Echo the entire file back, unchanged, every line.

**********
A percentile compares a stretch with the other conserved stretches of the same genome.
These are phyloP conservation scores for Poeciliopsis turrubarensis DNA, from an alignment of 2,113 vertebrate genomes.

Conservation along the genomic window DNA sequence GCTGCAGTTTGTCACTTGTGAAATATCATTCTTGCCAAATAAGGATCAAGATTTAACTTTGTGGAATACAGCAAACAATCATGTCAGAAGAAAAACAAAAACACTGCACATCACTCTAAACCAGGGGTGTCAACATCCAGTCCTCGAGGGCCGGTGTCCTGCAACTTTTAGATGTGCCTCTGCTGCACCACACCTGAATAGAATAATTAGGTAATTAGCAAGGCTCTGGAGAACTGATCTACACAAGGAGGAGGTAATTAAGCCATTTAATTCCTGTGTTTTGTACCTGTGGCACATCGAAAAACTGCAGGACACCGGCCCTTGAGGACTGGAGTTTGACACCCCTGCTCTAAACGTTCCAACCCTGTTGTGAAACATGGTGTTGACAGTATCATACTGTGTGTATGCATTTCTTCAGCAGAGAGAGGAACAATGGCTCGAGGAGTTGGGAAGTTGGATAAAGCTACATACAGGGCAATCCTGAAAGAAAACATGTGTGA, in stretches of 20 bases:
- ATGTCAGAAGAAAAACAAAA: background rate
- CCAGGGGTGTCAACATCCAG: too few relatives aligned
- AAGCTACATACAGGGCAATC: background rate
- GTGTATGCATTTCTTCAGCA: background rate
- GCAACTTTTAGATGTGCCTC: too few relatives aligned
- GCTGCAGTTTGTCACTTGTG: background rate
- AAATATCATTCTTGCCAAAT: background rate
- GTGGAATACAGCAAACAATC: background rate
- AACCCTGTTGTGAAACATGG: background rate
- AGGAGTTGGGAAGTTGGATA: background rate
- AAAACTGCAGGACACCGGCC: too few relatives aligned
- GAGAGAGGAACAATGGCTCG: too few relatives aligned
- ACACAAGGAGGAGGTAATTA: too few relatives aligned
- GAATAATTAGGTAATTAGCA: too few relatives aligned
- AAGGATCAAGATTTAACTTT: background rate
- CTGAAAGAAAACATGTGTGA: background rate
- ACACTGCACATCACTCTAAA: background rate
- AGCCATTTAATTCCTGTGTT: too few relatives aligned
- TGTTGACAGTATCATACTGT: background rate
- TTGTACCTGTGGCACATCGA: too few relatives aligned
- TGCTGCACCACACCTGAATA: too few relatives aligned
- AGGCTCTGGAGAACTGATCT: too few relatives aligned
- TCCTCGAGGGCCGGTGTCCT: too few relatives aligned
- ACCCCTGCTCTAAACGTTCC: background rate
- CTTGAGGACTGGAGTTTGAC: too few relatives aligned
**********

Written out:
A percentile compares a stretch with the other conserved stretches of the same genome.
These are phyloP conservation scores for Poeciliopsis turrubarensis DNA, from an alignment of 2,113 vertebrate genomes.

Conservation along the genomic window DNA sequence GCTGCAGTTTGTCACTTGTGAAATATCATTCTTGCCAAATAAGGATCAAGATTTAACTTTGTGGAATACAGCAAACAATCATGTCAGAAGAAAAACAAAAACACTGCACATCACTCTAAACCAGGGGTGTCAACATCCAGTCCTCGAGGGCCGGTGTCCTGCAACTTTTAGATGTGCCTCTGCTGCACCACACCTGAATAGAATAATTAGGTAATTAGCAAGGCTCTGGAGAACTGATCTACACAAGGAGGAGGTAATTAAGCCATTTAATTCCTGTGTTTTGTACCTGTGGCACATCGAAAAACTGCAGGACACCGGCCCTTGAGGACTGGAGTTTGACACCCCTGCTCTAAACGTTCCAACCCTGTTGTGAAACATGGTGTTGACAGTATCATACTGTGTGTATGCATTTCTTCAGCAGAGAGAGGAACAATGGCTCGAGGAGTTGGGAAGTTGGATAAAGCTACATACAGGGCAATCCTGAAAGAAAACATGTGTGA, in stretches of 20 bases:
- ATGTCAGAAGAAAAACAAAA: background rate
- CCAGGGGTGTCAACATCCAG: too few relatives aligned
- AAGCTACATACAGGGCAATC: background rate
- GTGTATGCATTTCTTCAGCA: background rate
- GCAACTTTTAGATGTGCCTC: too few relatives aligned
- GCTGCAGTTTGTCACTTGTG: background rate
- AAATATCATTCTTGCCAAAT: background rate
- GTGGAATACAGCAAACAATC: background rate
- AACCCTGTTGTGAAACATGG: background rate
- AGGAGTTGGGAAGTTGGATA: background rate
- AAAACTGCAGGACACCGGCC: too few relatives aligned
- GAGAGAGGAACAATGGCTCG: too few relatives aligned
- ACACAAGGAGGAGGTAATTA: too few relatives aligned
- GAATAATTAGGTAATTAGCA: too few relatives aligned
- AAGGATCAAGATTTAACTTT: background rate
- CTGAAAGAAAACATGTGTGA: background rate
- ACACTGCACATCACTCTAAA: background rate
- AGCCATTTAATTCCTGTGTT: too few relatives aligned
- TGTTGACAGTATCATACTGT: background rate
- TTGTACCTGTGGCACATCGA: too few relatives aligned
- TGCTGCACCACACCTGAATA: too few relatives aligned
- AGGCTCTGGAGAACTGATCT: too few relatives aligned
- TCCTCGAGGGCCGGTGTCCT: too few relatives aligned
- ACCCCTGCTCTAAACGTTCC: background rate
- CTTGAGGACTGGAGTTTGAC: too few relatives aligned